Electronic
Structure
of Atoms
Chapter 6
Electronic Structure
of Atoms
Chemistry, The Central Science
, 10th edition
Theodore L. Brown; H. Eugene LeMay, Jr.; and Bruce E. Bursten
John D. Bookstaver
St. Charles Community College
St. Peters, MO
2006, Prentice Hall, Inc.
Electronic
Structure
of Atoms
Waves
•
To understand the electronic structure of
atoms, one must understand the nature of
electromagnetic radiation.
•
The distance between corresponding points
on adjacent waves is the
wavelength
(
)
.
Electronic
Structure
of Atoms
Waves
•
The number of waves
passing a given point per
unit of time is the
frequency (
)
.
•
For waves traveling at
the same velocity, the
longer the wavelength,
the smaller the
frequency.
Electronic
Structure
of Atoms
Electromagnetic Radiation
•
All electromagnetic
radiation travels at the
same velocity: the
speed of light (
c
), 3.00
10
8
m/s.
•
Therefore,
c
=
Electronic
Structure
of Atoms
The Nature of Energy
•
The wave nature of light
does not explain how
an object can glow
when its temperature
increases.
•
Max Planck explained it
by assuming that
energy comes in
packets called
quanta
.
Electronic
Structure
of Atoms
The Nature of Energy
•
Einstein used this
assumption to explain the
photoelectric effect.
•
He concluded that energy
is proportional to
frequency:
E
=
h
where
h
is Planck
’
s
constant, 6.63
10
−
34
J

s.
Electronic
Structure
of Atoms
The Nature of Energy
•
Therefore, if one knows the
wavelength of light, one
can calculate the energy in
one photon, or packet, of
that light:
c
=
E
=
h
Electronic
Structure
of Atoms
The Nature of Energy
Another mystery
involved the
emission spectra
observed from
energy emitted by
atoms and
molecules.
Electronic
Structure
of Atoms
The Nature of Energy
•
One does not observe
a continuous
spectrum, as one gets
from a white light
source.
•
Only a
line spectrum
of
discrete wavelengths
is observed.
Electronic
Structure
of Atoms
The Nature of Energy
•
Niels Bohr adopted
Planck
’
s assumption and
explained these
phenomena in this way:
1.
Electrons in an atom can only
occupy certain orbits
(corresponding to certain
energies).
Electronic
Structure
of Atoms
The Nature of Energy
•
Niels Bohr adopted
Planck
’
s assumption and
explained these
phenomena in this way:
2.
Electrons in permitted orbits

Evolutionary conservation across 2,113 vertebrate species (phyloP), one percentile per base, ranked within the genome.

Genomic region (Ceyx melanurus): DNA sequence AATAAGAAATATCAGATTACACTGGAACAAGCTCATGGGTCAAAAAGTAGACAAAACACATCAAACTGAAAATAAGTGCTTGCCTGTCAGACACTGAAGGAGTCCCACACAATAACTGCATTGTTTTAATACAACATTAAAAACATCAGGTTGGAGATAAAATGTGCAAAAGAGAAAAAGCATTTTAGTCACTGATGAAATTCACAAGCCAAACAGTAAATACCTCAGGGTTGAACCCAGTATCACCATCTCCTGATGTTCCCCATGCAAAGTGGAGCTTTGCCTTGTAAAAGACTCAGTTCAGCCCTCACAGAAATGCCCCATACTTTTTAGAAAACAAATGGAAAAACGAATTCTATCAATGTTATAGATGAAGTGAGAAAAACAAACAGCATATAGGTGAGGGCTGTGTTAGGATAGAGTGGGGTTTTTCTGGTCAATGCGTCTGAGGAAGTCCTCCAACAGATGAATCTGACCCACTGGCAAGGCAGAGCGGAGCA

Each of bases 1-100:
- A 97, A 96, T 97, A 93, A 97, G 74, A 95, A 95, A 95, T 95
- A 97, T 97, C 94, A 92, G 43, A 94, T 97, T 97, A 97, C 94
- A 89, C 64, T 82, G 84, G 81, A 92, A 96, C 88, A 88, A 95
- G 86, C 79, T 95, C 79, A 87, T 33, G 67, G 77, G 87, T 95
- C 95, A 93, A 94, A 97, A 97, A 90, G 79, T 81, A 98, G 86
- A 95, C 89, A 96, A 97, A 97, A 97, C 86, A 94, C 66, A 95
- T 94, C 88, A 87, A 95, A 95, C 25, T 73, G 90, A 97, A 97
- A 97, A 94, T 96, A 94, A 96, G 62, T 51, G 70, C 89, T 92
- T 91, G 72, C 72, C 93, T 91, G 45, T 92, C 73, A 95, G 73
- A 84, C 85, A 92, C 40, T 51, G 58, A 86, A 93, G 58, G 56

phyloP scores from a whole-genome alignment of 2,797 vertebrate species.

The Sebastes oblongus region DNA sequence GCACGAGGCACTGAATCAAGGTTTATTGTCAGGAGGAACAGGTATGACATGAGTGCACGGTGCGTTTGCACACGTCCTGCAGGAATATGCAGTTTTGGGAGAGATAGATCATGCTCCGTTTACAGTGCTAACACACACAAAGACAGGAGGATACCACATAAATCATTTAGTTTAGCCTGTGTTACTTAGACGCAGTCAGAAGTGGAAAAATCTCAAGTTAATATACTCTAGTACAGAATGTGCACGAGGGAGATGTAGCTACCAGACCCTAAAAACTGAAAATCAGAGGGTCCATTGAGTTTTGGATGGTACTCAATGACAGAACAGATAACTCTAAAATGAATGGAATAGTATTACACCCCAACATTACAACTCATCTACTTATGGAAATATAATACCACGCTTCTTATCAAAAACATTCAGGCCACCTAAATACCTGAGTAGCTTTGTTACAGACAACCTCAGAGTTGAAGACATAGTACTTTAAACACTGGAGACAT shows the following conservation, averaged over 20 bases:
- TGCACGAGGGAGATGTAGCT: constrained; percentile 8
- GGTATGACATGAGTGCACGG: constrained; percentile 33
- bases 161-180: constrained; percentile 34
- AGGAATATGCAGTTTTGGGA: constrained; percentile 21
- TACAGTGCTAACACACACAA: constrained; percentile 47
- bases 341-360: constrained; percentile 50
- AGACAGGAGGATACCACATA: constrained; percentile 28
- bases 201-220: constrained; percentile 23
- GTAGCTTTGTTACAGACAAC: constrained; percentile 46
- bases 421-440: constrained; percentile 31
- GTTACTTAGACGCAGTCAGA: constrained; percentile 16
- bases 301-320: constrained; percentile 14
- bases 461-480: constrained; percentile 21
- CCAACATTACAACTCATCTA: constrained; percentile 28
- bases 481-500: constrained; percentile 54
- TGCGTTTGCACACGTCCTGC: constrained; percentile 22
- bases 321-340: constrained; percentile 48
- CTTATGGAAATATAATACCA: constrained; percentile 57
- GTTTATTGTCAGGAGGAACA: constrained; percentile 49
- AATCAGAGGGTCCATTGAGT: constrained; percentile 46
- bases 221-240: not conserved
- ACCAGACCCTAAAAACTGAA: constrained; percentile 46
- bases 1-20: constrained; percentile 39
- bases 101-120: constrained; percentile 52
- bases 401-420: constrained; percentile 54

have specific,
“
allowed
”
energies; these energies will
not be radiated from the atom.
Electronic
Structure
of Atoms
The Nature of Energy
•
Niels Bohr adopted
Planck
’
s assumption and
explained these
phenomena in this way:
3.
Energy is only absorbed or
emitted in such a way as to
move an electron from one
“
allowed
”
energy state to
another; the energy is
defined by
E
=
h
Electronic
Structure
of Atoms
The Nature of Energy
The energy absorbed or emitted
from the process of electron
promotion or demotion can be
calculated by the equation:
E
=
−
R
H
( )
1
n
f
2
1
n
i
2

where
R
H
is the Rydberg
constant, 2.18
10
−
18
J, and
n
i
and
n
f
are the initial and final
energy levels of the electron.
Electronic
Structure
of Atoms
The Wave Nature of Matter
•
Louis de Broglie posited that if light can
have material properties, matter should
exhibit wave properties.
•
He demonstrated that the relationship
between mass and wavelength was
=
h
mv
Electronic
Structure
of Atoms
The Uncertainty Principle
•
Heisenberg showed that the more precisely
the momentum of a particle is known, the less
precisely is its position known:
•
In many cases, our uncertainty of the
whereabouts of an electron is greater than the
size of the atom itself!
(
x
) (
mv
)
h
4
Electronic
Structure
of Atoms
Quantum Mechanics
•
Erwin Schrödinger
developed a
mathematical treatment
into which both the
wave and particle nature
of matter could be
incorporated.
•
It is known as
quantum
mechanics
.
Electronic
Structure
of Atoms
Quantum Mechanics
•
The wave equation is
designated with a lower
case Greek
psi
(
).
•
The square of the wave
equation,
2
, gives a
probability density map of
where an electron has a
certain statistical likelihood
of being at any given instant
in time.
Electronic
Structure
of Atoms
Quantum Numbers
•
Solving the wave equation gives a set of
wave functions, or
orbitals
, and their
corresponding energies.
•
Each orbital describes a spatial
distribution of electron density.
•
An orbital is described by a set of three
quantum numbers
.
Electronic
Structure
of Atoms
Principal Quantum Number,